WARREN - Trumbull County commissioners don't have the ability under Ohio law to waive connection fees charged to users of sanitary sewers, according to an opinion from the county prosecutor's office.
That's unhappy news to The Cafaro Co.
A spokesman for the mall and property developer says it's causing the company to re-evaluate plans to build a hotel and banquet / conference center near the rear of the Dillard's department store at the Eastwood Mall.
Cafaro spokesman Joe Bell said the company is disappointed with the prosecutor's position. He said the project isn't going anywhere but declined to elaborate on its future further than saying ''people dealing with the project will sit back and take a look again, as they do all the time.''
Commissioner Frank Fuda requested the prosecutor's office to weigh in on whether commissioners were allowed to waive the connection, or tap-in fee, as part of economic incentive.
The opinion was that commissioners don't have the authority.
The tap-in fees would be charged due to the expansion of the hotel and conference center at the mall, according to the opinion.
It also explains that to the best recollection of the Sanitary Engineer's Office, a tap-in fee has never been waived for any other party. A connection fee was paid when the mall was built and additional fees were collected when there was new or additional construction there, like the Target store and Eastwood Field, the opinion states.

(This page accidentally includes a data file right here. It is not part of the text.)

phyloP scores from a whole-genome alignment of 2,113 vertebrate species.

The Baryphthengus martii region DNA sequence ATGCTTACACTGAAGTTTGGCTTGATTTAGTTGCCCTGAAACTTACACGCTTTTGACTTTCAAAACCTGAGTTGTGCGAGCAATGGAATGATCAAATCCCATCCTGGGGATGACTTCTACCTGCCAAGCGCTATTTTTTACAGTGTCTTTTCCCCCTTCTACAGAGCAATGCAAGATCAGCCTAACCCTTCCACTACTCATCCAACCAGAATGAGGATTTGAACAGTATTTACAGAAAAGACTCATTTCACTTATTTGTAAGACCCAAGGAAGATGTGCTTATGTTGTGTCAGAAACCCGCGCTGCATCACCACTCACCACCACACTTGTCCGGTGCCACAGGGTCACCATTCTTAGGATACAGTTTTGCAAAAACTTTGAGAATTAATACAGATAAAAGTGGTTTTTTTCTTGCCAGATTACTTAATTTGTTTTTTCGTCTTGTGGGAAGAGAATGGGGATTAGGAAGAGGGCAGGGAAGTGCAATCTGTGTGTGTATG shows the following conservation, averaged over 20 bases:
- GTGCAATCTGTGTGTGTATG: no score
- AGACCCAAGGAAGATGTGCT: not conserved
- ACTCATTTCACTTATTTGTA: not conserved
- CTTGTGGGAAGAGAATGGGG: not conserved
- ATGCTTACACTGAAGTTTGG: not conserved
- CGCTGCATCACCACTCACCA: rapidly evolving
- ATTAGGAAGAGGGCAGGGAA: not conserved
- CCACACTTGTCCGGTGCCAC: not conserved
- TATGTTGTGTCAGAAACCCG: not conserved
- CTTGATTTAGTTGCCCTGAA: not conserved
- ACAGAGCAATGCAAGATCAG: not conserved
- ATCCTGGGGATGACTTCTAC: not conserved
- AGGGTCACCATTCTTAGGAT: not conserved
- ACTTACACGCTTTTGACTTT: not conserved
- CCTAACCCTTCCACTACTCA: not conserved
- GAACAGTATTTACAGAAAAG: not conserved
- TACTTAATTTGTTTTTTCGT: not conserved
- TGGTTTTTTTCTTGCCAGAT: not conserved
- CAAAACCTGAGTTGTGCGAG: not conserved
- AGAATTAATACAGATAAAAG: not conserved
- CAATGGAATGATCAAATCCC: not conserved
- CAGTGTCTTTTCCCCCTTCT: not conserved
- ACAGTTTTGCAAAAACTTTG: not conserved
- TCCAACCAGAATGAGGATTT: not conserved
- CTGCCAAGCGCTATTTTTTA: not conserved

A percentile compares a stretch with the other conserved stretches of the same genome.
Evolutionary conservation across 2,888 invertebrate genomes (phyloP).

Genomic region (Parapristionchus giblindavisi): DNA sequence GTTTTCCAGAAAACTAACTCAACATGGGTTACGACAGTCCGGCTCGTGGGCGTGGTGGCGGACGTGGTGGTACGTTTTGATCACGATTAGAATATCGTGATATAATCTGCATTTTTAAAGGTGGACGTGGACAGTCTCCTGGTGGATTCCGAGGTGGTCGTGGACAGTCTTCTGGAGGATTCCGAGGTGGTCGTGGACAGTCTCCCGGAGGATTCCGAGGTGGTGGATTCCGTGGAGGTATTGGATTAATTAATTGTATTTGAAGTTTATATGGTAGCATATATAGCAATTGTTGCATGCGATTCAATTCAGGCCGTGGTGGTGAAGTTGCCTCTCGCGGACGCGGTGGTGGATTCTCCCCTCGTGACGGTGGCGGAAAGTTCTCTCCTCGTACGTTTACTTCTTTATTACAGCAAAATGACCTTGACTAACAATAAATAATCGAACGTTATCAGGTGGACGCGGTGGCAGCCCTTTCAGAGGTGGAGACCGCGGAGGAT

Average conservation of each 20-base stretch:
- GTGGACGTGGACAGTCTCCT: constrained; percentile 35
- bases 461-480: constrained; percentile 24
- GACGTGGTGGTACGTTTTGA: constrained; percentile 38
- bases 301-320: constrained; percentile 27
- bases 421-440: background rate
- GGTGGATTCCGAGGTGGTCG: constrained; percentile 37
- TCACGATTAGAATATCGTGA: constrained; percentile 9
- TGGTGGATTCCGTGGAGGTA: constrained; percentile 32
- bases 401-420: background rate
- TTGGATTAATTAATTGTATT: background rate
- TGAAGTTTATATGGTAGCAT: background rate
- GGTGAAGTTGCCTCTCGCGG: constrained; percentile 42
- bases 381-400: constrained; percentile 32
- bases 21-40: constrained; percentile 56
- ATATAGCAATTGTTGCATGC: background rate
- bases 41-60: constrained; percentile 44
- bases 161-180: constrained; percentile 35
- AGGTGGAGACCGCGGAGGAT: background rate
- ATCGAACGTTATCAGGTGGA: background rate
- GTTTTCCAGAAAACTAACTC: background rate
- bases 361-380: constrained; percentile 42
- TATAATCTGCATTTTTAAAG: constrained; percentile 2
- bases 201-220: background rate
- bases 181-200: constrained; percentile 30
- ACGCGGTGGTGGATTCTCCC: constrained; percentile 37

In addition, waiving the fee might violate a requirement that sanitary funds cannot be spent other than for the ''use and benefit of the district.''
''Such an expenditure would appear to benefit one party, but at the expense of the district,'' the opinion states. ''In fact, should the capacity of the treatment plant be insufficient, the remainder of the district would bear an increased cost to offset any waiver of fees for a private entity.''
The tap-in is said to be around $45,000 to $50,000.
The prosecutor's opinion offers to request an opinion from the Ohio Attorney General's Office if the board still would like to waive the connection fee, despite the prosecutor's findings.
Dan Polivka said doing so could be worthwhile, if not in this instance, but to help guide the county in the future regarding incentive packages for economic development.
As for the current issue, he's hoping The Cafaro Co. will continue with the project and he would examine alternative incentives, like potentially lessening the tap-in fee rather than wiping it away.
''I understand where they are coming from, but don't fully agree with it either,'' Polivka said.
Fuda said he did not have chance to review the opinion, released Monday. Commissioner Paul Heltzel could not be reached for comment.